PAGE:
By Joe Polaris, R1
“We must improve the patient experience.”
That statement has become a rallying care in the healthcare industry—and for good reason. In the era of patient consumerism, patients today demand more from their providers than great clinical care alone. In keeping with their other daily activities, they expect convenience and transparency — especially when it comes to the increasingly costly financial side of care.
Practices have attempted to address this challenge in recent years by adopting best-in-breed technologies to handle discreet aspects of the financial experience. Such point solutions often are ideal for solving distinct, immediate issues — in other words, greasing squeaky wheels. The problem with this approach, however, is that poor interoperability among solutions limits transparency and prohibits a broader, longer-term focus. Not to mention the failure risk and hard-dollar cost associated with maintaining a multitude of interfaces.
Practices need to consider a more strategic, end-to-end approach to revenue cycle technologies instead. Just as in other industries, technology platforms can offer practices a more modern, scalable and sustainable way to re-architect and transform the entire patient financial experience. It can empower collaboration, alignment and a common vision for how to re-tool processes to accomplish each team’s individual and collective objectives.
Match Technology To Your Objectives
With the continual buzz surrounding emerging technologies such as artificial intelligence (AI) and machine learning, practices should be sure to take a step back and evaluate exactly what they need their revenue cycle management (RCM) platform to accomplish. A built-for-purpose platform can simplify the management of historically complex, variable and highly manual revenue cycle processes with technologies that include:
Adding AI, machine learning and other advances into the mix will simply enhance a practice’s capabilities. Take predictive analytics as an example. Predictive analytics use software to execute tasks normally conducted by humans. Platforms that leverage this can help practices increase their predictive ability to drive outcomes. For instance, better predicting no-show patients to optimize the schedule, or pinpointing claims at risk for denial. Taken a step further, embedding such tools into digital self-service platforms can help engage patients on their own terms and at their own convenience.
For practices, a well-implemented platform permits easier data aggregation as well. By automatically gathering and benchmarking internal metrics, it can free high-dollar staff resources to problem-solve those situations that require human cognition.
Implemented correctly, technologies that have become available over the past couple of decades can, at scale, meaningfully transform an unreliable and unwieldy set of RCM processes into a measurable and predictable operating system. The key is to prioritize your objectives, and have practice leaders ask:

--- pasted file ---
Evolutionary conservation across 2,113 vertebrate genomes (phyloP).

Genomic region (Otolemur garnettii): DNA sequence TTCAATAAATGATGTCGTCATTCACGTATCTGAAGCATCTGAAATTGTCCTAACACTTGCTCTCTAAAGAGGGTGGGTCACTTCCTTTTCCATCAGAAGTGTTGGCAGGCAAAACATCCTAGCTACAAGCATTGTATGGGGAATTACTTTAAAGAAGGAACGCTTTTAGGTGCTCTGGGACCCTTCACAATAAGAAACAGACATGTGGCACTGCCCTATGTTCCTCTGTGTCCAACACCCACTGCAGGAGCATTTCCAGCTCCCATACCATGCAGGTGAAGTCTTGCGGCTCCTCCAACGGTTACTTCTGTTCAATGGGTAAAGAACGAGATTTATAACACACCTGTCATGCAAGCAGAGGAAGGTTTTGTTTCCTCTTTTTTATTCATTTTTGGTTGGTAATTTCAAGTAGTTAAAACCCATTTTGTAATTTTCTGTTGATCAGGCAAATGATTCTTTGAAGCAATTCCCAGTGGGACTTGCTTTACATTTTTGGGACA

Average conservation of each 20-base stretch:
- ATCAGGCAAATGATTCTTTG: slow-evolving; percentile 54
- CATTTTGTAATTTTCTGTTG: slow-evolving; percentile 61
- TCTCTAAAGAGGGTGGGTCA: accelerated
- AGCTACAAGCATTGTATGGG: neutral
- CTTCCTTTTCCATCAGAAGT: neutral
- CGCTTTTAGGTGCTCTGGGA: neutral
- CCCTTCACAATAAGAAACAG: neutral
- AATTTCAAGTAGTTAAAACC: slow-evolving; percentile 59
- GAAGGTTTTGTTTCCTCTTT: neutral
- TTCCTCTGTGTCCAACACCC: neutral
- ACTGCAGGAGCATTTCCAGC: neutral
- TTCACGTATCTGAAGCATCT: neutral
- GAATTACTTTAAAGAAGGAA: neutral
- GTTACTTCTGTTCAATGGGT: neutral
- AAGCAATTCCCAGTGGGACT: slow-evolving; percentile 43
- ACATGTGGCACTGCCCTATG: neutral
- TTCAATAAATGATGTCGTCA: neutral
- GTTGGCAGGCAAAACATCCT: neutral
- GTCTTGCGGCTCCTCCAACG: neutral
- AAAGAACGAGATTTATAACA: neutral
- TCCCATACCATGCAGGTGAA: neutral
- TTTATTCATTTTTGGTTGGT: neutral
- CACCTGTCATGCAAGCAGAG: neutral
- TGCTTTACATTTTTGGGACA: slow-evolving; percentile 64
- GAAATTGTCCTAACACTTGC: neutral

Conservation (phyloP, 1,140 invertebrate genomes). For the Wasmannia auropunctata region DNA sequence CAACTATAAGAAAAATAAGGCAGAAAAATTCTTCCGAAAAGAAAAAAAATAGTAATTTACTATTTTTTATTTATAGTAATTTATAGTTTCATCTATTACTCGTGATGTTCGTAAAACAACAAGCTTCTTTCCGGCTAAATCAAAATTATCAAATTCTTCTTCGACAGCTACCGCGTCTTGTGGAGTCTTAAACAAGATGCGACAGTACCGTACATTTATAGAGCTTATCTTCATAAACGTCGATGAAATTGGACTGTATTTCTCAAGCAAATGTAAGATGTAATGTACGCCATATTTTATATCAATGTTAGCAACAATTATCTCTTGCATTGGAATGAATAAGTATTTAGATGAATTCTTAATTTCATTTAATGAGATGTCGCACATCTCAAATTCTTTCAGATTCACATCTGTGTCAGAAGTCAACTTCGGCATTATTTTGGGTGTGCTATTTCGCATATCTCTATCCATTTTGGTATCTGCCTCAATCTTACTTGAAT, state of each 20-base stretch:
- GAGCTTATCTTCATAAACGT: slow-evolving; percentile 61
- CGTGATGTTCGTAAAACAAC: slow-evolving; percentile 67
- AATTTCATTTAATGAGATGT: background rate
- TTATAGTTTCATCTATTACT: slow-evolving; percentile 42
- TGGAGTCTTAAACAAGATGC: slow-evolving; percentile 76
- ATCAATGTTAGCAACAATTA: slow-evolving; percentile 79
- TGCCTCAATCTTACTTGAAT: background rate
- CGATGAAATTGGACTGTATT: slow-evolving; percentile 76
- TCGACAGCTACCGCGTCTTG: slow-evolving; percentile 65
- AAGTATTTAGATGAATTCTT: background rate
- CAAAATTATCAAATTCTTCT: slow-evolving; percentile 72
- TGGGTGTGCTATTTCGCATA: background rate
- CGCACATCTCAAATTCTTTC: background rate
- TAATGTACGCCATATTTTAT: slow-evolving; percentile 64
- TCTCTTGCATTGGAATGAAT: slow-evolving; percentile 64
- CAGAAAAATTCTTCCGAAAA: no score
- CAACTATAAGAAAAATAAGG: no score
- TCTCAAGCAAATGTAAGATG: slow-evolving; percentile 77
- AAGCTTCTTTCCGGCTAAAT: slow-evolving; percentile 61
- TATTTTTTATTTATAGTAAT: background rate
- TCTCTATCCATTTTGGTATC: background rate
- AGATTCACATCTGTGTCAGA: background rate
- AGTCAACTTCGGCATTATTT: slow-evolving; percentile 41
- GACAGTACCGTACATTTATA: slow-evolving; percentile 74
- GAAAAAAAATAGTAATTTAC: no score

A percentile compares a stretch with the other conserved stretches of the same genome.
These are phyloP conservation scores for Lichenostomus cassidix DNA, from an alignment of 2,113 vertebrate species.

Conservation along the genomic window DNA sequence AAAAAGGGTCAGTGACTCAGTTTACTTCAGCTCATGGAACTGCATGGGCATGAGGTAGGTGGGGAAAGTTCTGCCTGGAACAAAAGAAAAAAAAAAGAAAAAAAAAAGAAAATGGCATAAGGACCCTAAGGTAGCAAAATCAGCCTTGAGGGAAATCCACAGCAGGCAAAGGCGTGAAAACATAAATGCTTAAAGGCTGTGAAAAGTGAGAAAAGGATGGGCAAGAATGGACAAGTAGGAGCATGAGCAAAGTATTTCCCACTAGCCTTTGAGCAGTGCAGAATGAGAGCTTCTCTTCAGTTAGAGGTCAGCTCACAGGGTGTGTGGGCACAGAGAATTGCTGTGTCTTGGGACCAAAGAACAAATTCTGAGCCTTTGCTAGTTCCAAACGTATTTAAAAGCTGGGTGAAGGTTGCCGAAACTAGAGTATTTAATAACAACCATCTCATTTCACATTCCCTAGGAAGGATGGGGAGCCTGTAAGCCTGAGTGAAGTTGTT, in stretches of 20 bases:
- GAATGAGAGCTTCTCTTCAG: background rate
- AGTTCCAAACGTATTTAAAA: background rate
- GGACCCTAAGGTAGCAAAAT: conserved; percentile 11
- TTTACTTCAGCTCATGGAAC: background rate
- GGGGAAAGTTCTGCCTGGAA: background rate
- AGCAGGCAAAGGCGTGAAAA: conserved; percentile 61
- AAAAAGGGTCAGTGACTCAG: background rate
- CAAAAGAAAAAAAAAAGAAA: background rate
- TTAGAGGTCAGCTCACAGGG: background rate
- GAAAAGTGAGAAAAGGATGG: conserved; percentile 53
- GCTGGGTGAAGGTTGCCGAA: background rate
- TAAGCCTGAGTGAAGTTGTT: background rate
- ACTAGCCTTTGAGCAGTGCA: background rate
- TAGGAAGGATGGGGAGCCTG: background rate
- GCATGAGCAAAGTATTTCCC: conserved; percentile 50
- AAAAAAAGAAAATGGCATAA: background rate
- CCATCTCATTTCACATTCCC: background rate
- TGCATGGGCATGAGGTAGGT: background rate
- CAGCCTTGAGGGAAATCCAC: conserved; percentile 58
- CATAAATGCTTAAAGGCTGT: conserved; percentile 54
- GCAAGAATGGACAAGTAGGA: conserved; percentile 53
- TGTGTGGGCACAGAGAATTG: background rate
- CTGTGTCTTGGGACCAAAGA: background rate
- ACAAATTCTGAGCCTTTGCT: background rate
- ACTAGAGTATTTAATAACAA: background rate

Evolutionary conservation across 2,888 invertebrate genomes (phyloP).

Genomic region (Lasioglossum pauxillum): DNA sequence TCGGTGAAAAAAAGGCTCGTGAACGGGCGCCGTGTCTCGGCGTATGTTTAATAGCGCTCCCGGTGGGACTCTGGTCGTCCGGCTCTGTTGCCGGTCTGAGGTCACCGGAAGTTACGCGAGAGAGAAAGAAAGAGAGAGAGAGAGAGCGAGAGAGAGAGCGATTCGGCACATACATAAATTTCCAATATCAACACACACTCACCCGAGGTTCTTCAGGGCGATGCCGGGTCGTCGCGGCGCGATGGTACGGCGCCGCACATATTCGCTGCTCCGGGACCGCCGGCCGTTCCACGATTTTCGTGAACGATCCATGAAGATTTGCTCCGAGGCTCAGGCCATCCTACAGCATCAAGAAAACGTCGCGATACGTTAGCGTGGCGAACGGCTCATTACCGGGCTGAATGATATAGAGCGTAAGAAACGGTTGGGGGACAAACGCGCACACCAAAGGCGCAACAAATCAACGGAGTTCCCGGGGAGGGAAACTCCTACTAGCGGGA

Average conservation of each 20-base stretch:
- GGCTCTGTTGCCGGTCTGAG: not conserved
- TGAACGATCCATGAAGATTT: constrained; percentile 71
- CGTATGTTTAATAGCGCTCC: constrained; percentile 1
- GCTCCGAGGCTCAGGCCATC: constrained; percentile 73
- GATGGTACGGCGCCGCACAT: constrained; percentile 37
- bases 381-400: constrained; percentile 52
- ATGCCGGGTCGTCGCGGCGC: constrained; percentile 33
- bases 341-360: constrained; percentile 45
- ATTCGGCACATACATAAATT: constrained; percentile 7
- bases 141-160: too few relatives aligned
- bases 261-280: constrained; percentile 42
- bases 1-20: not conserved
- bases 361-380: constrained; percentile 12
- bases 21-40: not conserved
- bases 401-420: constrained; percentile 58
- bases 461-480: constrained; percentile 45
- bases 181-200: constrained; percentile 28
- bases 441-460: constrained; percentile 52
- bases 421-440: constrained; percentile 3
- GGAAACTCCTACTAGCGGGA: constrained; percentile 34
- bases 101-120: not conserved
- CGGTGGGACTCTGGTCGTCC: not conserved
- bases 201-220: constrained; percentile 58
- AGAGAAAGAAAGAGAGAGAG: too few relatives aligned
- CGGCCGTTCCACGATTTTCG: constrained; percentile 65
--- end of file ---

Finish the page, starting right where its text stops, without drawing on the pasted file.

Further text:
Encourage A Standardization Mentality
Even as they cover a wide variety of needs, well-equipped technology platforms start to foster a standardization mentality by offering a common frame of reference, a common language and common workflows. This can be comforting for patients as they encounter RCM touch-points throughout their entire care journey — from the time they make an initial appointment until the last payment is completed.
For patients, standardization means greater efficiency and transparency — two essential components in their satisfaction. When applied to patient financial education, this efficiency and transparency also yields bottom line benefits for practices. As it turns out, an internal analysis by R1 RCM reveals a 20 percent lift in patient propensity to pay their bills when they were educated about their financial responsibilities prior to care.
Align And Satisfy
When every step of the revenue cycle is executed by varied stakeholders— which is currently the norm in most practices — it’s difficult to guarantee a coordinated and consistently high-quality patient experience. By contrast, processes “hardwired” with a technology platform can deliver better, more uniform yet still personalized results through predictive analytics and the use of large data sets.
When taking a practice’s time and resources into account, it makes no sense to have leaders spend their mindshare on RCM. They are better served investing in clinical and care delivery resources like new MRI machines, quality initiatives or physician training. Let RCM partners invest in state-of-the-art RCM platforms. The fastest road to patient satisfaction is to become a clinically-focused organization with a financial heavyweight in your corner.
Still, it’s up to practice leadership to decide which RCM priorities to emphasize. With all compasses pointed to these “true north” goals, the practice and its RCM partners can stride forward in alignment. They can consider all of the operational drivers of the patient financial experience, and then find the most seamless way to accomplish them through technology.